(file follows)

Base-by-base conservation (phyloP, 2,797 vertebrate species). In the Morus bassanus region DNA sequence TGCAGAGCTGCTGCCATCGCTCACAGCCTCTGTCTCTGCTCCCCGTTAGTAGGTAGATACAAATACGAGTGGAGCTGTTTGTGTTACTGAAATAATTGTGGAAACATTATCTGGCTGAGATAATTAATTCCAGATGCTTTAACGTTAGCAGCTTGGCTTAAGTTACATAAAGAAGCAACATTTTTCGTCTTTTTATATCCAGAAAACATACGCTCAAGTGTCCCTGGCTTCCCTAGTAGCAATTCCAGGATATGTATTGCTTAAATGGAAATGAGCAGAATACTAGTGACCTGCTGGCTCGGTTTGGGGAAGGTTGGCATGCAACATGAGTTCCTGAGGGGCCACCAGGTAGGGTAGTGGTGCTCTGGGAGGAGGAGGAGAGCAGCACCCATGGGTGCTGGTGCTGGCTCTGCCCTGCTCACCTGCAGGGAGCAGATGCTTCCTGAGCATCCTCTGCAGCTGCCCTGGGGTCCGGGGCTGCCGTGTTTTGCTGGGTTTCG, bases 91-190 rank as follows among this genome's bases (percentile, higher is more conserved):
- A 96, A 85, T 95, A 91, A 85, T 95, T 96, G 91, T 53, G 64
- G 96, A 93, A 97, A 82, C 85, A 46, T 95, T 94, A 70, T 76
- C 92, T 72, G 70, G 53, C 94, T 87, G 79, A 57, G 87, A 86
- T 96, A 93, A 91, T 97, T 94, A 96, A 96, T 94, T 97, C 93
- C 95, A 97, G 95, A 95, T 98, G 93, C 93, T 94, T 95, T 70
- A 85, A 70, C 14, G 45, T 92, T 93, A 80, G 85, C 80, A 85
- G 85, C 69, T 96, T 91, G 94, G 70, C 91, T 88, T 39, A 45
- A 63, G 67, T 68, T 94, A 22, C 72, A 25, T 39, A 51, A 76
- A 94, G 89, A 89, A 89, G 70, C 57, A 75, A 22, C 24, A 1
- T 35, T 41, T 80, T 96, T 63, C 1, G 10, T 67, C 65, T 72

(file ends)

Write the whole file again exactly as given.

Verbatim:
Base-by-base conservation (phyloP, 2,797 vertebrate species). In the Morus bassanus region DNA sequence TGCAGAGCTGCTGCCATCGCTCACAGCCTCTGTCTCTGCTCCCCGTTAGTAGGTAGATACAAATACGAGTGGAGCTGTTTGTGTTACTGAAATAATTGTGGAAACATTATCTGGCTGAGATAATTAATTCCAGATGCTTTAACGTTAGCAGCTTGGCTTAAGTTACATAAAGAAGCAACATTTTTCGTCTTTTTATATCCAGAAAACATACGCTCAAGTGTCCCTGGCTTCCCTAGTAGCAATTCCAGGATATGTATTGCTTAAATGGAAATGAGCAGAATACTAGTGACCTGCTGGCTCGGTTTGGGGAAGGTTGGCATGCAACATGAGTTCCTGAGGGGCCACCAGGTAGGGTAGTGGTGCTCTGGGAGGAGGAGGAGAGCAGCACCCATGGGTGCTGGTGCTGGCTCTGCCCTGCTCACCTGCAGGGAGCAGATGCTTCCTGAGCATCCTCTGCAGCTGCCCTGGGGTCCGGGGCTGCCGTGTTTTGCTGGGTTTCG, bases 91-190 rank as follows among this genome's bases (percentile, higher is more conserved):
- A 96, A 85, T 95, A 91, A 85, T 95, T 96, G 91, T 53, G 64
- G 96, A 93, A 97, A 82, C 85, A 46, T 95, T 94, A 70, T 76
- C 92, T 72, G 70, G 53, C 94, T 87, G 79, A 57, G 87, A 86
- T 96, A 93, A 91, T 97, T 94, A 96, A 96, T 94, T 97, C 93
- C 95, A 97, G 95, A 95, T 98, G 93, C 93, T 94, T 95, T 70
- A 85, A 70, C 14, G 45, T 92, T 93, A 80, G 85, C 80, A 85
- G 85, C 69, T 96, T 91, G 94, G 70, C 91, T 88, T 39, A 45
- A 63, G 67, T 68, T 94, A 22, C 72, A 25, T 39, A 51, A 76
- A 94, G 89, A 89, A 89, G 70, C 57, A 75, A 22, C 24, A 1
- T 35, T 41, T 80, T 96, T 63, C 1, G 10, T 67, C 65, T 72